One day last week, as I rounded a corner on the second of the two interstates that I take to work, I noticed a familiar site: Traffic was at a standstill. For miles. Stuck in the left lane with no exit for at least a mile, I pulled out my cell phone. But instead of calling the office to let them know I’d be a few minutes late, I pulled up on my mobile browser and “tweeted” that I was stuck in traffic about two miles from the office.

Twitter is a social networking service that allows users to post text updates of 140 characters or fewer visible to anyone who’s chosen to follow them. Because of the simplicity of Twitter, everyone arguably uses it differently. But since fellow Hammockites Laura, Rex, Summer, Patrick, Ben and Barbara M. choose to follow my Twitter updates, they were able to see I wasn’t at work because I was stuck in traffic. From the updates of other Nashville Twitterers I follow I soon learned the hold up was an overturned truck, and that I’d be better off exiting the interstate instead of trying to make my way through the last couple miles to my exit.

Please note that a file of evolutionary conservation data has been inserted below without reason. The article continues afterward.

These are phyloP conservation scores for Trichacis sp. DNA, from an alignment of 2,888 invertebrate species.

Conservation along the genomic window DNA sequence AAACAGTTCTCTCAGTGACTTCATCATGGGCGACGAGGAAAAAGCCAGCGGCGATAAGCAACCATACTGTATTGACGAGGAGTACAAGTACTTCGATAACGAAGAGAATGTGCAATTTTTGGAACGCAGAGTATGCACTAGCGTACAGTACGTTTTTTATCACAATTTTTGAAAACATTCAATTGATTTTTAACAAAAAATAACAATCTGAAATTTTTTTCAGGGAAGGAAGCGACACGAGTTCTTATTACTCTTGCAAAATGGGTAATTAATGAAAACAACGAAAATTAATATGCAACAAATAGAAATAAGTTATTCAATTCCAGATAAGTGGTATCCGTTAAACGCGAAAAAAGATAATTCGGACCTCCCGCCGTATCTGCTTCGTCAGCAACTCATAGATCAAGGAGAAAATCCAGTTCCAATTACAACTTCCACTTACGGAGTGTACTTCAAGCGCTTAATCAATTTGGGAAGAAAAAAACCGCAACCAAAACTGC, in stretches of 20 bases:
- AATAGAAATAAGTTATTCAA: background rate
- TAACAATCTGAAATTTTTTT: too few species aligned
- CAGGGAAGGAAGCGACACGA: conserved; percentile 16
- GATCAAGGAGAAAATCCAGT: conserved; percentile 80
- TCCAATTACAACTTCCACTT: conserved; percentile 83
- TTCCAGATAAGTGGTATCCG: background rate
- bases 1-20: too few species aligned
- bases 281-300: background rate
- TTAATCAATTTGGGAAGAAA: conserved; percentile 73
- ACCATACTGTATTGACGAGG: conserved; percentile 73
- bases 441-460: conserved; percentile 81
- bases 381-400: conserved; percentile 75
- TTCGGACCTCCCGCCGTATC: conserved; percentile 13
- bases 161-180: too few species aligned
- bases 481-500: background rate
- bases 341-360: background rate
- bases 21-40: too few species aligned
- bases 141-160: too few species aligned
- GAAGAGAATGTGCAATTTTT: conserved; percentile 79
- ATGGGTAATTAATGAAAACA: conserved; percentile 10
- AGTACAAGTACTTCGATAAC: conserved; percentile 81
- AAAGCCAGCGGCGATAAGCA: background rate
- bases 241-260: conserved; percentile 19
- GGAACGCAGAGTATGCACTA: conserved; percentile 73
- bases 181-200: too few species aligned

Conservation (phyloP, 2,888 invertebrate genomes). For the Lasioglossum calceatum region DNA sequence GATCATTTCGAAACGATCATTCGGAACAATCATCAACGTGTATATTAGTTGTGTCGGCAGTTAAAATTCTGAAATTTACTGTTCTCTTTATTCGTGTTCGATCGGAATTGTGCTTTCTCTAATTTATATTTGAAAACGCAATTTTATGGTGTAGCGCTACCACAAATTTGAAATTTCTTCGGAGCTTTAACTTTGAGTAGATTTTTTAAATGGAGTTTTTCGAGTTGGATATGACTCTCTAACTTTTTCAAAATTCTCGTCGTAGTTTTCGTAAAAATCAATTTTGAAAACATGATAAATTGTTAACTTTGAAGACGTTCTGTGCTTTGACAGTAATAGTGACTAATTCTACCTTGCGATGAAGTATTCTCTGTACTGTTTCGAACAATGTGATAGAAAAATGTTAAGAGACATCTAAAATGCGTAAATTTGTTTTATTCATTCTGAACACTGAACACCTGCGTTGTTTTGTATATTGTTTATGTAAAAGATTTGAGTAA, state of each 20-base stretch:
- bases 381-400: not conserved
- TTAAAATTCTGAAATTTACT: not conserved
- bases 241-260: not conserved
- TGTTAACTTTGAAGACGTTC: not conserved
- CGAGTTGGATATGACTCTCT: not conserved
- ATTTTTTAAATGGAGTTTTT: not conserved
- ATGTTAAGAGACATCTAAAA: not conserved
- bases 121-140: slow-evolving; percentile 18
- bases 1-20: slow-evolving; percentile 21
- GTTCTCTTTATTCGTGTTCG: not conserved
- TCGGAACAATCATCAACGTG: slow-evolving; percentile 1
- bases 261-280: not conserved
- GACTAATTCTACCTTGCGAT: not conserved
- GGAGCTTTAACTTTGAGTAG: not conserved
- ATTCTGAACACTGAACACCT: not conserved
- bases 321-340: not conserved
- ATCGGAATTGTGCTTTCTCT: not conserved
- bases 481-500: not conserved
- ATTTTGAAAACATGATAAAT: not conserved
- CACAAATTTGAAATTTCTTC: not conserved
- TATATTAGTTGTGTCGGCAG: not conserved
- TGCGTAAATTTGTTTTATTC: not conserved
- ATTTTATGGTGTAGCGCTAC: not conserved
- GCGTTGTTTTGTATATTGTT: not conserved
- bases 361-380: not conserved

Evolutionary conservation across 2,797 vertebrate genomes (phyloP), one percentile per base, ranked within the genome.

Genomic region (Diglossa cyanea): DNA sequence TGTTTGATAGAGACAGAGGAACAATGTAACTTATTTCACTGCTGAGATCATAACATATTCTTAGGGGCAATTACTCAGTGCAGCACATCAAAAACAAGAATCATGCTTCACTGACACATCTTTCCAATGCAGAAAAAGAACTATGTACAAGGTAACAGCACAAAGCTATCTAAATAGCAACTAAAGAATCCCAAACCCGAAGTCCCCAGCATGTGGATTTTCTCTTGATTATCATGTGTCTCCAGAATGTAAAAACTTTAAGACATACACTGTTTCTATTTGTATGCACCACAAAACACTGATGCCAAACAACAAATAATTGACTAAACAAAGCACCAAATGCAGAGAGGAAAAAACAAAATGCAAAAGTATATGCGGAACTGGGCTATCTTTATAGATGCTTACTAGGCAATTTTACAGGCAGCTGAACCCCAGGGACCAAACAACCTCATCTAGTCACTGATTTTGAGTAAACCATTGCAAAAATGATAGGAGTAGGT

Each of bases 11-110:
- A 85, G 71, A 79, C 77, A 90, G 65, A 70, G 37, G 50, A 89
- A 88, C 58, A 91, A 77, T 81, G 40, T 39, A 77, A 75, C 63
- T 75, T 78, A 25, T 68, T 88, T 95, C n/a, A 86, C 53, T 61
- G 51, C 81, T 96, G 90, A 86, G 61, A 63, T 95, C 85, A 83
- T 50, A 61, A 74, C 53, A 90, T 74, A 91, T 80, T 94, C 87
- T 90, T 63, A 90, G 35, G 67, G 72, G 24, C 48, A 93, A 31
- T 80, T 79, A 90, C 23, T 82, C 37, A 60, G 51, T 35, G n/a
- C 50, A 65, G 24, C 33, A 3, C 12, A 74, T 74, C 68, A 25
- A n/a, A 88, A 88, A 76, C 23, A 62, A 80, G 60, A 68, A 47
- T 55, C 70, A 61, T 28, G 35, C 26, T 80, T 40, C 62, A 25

While we mainly use IM for quick conversations in the office, we can often be found tweeting at each other in response to questions we’ve posed on Twitter, varying from lunch plans to story ideas. I have often complained to the Twitter universe about how cold it is at my desk, only to be met with a retort from down the hall about the blazing inferno that is a colleague’s office. I personally find Twitter especially useful as a sounding board for story ideas, as I can get diverse feedback from the people around the world who’ve chosen to follow my updates.

But as long as I continue to have a long commute (75.2 miles round trip each day, but who’s counting?), Twitter will most likely serve as my No. 1 resource for real-time traffic updates. That is, until I learn to harness the power of wormholes and can teleport myself to work.